School officials face much work with building plan

July 23, 2004|by DON AINES

CHAMBERSBURG, Pa. - Several steps must be followed and several years may pass before the district-wide building plan approved by the Chambersburg School Board on Wednesday is transformed to bricks and mortar, district officials said Thursday.

The price tag on the secondary and elementary options approved is estimated at $132.6 million, a number that likely will change during months of planning, Business Manager Rick Vensel said.

"If the board directed an architect to proceed now, in my opinion, it would be two years before you turned your first spade of dirt," Vensel said. To complete all the building projects would take 10 to 15 years, he said.


A series of bond issues would be needed to pay for the plan, according to Vensel. Under a hypothetical model he previously developed for a $150 million building project, Vensel said property taxes would need to be raised 1.25 mills a year for 10 years to service the debt.

A debt resolution would be required to move the project forward and board member David Sciamanna said that could happen at an Aug. 18 board meeting.

"I'm prepared to say, 'Let's move,'" he said.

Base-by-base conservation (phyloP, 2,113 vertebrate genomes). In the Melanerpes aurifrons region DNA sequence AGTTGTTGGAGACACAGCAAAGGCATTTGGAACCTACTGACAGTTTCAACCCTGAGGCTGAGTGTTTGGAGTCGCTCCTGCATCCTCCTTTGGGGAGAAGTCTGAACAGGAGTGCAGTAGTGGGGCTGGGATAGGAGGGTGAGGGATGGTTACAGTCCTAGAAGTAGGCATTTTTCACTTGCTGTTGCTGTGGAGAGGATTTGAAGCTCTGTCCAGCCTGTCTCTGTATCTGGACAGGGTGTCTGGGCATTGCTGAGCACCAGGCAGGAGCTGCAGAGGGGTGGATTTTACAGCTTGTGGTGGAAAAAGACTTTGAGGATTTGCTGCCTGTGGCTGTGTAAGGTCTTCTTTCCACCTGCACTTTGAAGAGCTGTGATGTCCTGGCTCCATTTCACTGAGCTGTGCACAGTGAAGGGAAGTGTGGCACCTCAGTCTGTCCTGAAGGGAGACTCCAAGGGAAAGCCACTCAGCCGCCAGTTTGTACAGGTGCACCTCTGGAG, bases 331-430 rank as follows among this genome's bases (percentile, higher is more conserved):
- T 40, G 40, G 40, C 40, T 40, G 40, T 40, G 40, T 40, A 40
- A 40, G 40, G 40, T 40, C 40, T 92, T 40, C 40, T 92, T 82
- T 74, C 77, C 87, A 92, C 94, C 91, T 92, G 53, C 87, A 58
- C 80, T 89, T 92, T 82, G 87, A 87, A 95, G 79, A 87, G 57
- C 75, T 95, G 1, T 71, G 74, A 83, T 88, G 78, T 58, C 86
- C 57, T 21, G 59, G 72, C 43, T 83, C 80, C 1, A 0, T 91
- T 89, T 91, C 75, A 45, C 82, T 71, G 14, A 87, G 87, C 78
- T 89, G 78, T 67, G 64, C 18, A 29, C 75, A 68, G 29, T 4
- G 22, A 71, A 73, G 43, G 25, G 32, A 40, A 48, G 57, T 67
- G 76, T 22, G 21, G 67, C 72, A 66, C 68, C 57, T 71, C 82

"I don't think we're far enough along to consider that," said Board President Stanley Helman, who voted against the building plan.

"Where I have a problem is with the district jumping ahead just to beat the referendum," Helman said.

If the board approves a debt resolution before Sept. 3, Vensel said it could qualify the district for an exclusion from Pennsylvania's new school property tax reform law. If not, Vensel said he believes funding for the building plan would be subject to approval by district voters.

The tax reform law requires a referendum if a district's proposed real estate tax increase is higher than an inflationary index set by the state. The 2004-05 budget raised the mill rate by 7 percent, well in excess of inflation, Vensel said.

"This is the most massive change in Pennsylvania school funding in 40 years," Vensel said. "It would be highly unlikely that any school board, without severely curtailing programs, would be able to embrace this size of project" without having to go to a referendum, he said.

"I really have no fear of referendum," said Helman, noting that taxpayers have supported previous projects that raised taxes "as long as the money was spent in a prudent fashion."

In broad terms, the board voted 5-4 for a new high school campus for grades nine through 12 and directed the administration to begin the process of obtaining the land. The resolution would create two middle schools out of the high school and junior high and reduce the number of elementary schools from 18 to 12.

"My understanding of the motion is that they are setting a direction, but the details will be worked out along the way," Superintendent Edwin Sponseller said Thursday. "As we work with the architects, the options will be refined."

"You've got to paint the big picture and then paint in the details," Sciamanna. "In my mind, I'm still willing to make some changes and be flexible" on the ultimate configuration.

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